Uber To Pay UK Drivers Minimum Wage, Holiday Pay, and Pension
Uber is to guarantee its 70,000 UK drivers the minimum hourly wage, holiday pay, and pensions following a landmark court ruling that they should be classed as workers, not self-employed.
The ride-hailing behemoth said its UK drivers would earn at least the National Living Wage, which currently stands at £8.72 ($12.12) an hour after accepting a trip request and expenses, with an opportunity to make more.
Additionally, the drivers will be entitled to holiday pay equal to approximately 12.07% of their earnings, paid biweekly. They’ll also be automatically enrolled in a pension plan that both they and the firm will pay into. The new rules won’t affect the access to free health insurance in case of sickness or injury, nor the maternity and paternity payments, which all drivers have had since 2018.
This decision comes a month after Uber lost the third and final stage of a five-year-long legal battle in the UK over drivers' employment status. While the company argued it operated as a third-party booking agent, and its drivers were independent self-employed partners, drivers persisted they had been wrongly classified and demanded basic rights enjoyed by workers such as minimum hourly wage and a workplace pension.
In February, the Supreme Court ruled Uber’s drivers were workers and thus entitled to minimum legal, pension, and holiday rights. Employment experts and union leaders have recognized Uber's move as a big step forward for workers’ rights. They expect it to have far-reaching consequences for the UK gig economy, despite the reservations.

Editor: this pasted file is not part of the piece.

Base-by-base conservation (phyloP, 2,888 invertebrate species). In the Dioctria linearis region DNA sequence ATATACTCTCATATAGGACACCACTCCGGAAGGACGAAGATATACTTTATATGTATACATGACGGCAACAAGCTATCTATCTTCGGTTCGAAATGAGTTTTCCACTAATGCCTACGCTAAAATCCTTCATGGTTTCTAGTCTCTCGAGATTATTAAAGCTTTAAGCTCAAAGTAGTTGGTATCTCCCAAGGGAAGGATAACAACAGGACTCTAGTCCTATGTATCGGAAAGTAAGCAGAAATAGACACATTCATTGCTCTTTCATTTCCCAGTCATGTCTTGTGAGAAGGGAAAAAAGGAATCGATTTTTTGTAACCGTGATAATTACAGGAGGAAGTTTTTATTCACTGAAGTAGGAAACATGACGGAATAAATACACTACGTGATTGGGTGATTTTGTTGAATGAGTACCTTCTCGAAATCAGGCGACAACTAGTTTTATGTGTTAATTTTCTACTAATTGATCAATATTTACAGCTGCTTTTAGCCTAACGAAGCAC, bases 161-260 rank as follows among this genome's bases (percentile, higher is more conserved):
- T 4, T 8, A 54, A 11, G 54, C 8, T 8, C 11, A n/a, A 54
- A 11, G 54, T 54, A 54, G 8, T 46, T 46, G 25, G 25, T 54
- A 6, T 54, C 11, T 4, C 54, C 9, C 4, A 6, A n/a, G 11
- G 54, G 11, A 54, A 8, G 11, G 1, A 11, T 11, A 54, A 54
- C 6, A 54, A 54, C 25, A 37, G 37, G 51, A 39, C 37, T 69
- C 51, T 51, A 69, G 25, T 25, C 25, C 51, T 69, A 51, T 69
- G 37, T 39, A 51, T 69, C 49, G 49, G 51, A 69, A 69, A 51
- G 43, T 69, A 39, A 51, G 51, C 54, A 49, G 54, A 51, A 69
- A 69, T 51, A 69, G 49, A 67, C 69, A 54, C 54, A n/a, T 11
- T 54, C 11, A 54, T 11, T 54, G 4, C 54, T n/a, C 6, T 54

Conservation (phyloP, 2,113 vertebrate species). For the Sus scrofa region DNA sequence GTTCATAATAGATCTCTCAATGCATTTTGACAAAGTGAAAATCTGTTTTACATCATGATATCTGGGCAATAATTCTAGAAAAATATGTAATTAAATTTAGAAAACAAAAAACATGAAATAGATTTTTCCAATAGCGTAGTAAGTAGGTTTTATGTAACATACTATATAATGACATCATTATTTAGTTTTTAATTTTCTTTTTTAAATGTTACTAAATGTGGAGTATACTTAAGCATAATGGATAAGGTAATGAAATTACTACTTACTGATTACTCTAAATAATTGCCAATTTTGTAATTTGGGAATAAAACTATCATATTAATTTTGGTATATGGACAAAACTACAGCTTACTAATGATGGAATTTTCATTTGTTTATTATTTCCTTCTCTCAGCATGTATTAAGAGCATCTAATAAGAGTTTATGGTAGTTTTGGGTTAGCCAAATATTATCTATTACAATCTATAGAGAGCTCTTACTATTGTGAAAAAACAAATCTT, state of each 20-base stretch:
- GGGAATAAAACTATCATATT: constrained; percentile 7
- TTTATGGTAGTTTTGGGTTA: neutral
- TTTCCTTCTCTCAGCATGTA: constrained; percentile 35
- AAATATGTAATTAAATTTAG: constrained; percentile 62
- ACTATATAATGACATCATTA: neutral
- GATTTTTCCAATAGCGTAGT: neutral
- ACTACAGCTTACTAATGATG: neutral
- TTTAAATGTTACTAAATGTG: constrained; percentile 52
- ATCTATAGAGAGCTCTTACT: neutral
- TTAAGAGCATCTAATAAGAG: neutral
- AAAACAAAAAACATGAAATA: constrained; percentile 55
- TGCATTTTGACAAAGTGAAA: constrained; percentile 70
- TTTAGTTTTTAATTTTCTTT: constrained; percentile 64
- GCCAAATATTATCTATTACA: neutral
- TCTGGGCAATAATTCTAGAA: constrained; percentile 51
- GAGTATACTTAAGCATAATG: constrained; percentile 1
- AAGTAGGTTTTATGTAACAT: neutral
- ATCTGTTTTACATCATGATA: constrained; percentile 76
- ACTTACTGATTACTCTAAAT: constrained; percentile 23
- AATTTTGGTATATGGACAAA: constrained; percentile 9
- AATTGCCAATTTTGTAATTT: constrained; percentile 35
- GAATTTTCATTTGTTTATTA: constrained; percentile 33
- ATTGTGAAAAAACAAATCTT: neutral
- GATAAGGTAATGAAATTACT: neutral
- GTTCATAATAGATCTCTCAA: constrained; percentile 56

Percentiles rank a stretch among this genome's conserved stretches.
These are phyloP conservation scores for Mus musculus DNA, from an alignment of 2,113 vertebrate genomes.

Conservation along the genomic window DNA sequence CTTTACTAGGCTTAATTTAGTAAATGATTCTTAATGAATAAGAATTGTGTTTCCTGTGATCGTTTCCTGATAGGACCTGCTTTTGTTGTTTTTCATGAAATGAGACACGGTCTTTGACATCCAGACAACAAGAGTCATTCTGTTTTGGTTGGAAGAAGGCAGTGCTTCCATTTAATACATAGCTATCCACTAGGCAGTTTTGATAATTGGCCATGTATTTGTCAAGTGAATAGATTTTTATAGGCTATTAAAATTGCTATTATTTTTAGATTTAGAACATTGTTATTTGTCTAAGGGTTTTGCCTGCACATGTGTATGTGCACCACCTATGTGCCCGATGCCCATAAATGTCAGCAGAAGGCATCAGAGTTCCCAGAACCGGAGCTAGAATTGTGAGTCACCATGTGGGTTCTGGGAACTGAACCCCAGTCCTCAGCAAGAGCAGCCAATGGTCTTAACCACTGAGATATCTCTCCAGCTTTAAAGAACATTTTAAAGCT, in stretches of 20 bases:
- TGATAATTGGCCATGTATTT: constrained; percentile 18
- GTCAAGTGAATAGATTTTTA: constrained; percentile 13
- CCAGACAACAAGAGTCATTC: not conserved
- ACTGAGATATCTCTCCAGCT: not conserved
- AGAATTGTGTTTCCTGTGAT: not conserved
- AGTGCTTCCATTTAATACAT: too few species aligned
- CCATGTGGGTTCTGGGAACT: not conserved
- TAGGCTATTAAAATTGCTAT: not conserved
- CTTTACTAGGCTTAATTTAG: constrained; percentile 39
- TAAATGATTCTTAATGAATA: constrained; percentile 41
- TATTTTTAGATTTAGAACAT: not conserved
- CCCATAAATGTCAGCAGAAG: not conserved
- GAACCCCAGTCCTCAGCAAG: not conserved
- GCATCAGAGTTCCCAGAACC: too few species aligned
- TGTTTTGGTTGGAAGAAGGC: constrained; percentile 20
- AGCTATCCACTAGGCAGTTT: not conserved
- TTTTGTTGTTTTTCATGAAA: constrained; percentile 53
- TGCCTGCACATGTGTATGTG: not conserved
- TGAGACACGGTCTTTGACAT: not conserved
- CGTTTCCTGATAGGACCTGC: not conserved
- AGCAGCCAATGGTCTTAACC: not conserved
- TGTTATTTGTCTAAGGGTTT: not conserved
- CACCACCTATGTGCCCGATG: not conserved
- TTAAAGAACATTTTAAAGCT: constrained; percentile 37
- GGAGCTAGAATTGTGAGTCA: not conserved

Jamie Heywood, Uber’s regional general manager for Northern and Eastern Europe, said: “Uber is just one part of a larger private-hire industry, so we hope that all other operators will join us in improving the quality of work for these important workers who are an essential part of our everyday lives.”
As a result, the $110 billion worth ride-hailing company is also being challenged by its drivers in numerous other countries over whether they should be classed as self-employed or workers.
Most UK drivers welcome the decision; however, several unions have pointed out that Uber would still not compensate the drivers for the time they spent waiting in between jobs. Minimum wage and holiday pay will not accrue from the whole time drivers are logged on to the Uber app, but from the moment a trip is accepted to when the passenger is dropped off.
Additionally, the recent court ruling will not apply to the couriers in the company’s food delivery business, Uber Eats, as their self-employment status will remain unchanged.
Uber insists that its fares will not rise as a consequence of its UK drivers’ newly-established entitlement to minimum wage, holiday pay, and pensions.
I have always thought of myself as a writer, but I began my career as a data operator with a large fintech firm. This position proved invaluable for learning how banks and other financial institutions operate. Daily correspondence with banking experts gave me insight into the systems and policies that power the economy. When I got the chance to translate my experience into words, I gladly joined the smart, enthusiastic Fortunly team.
More from blog
Your email address will not be published.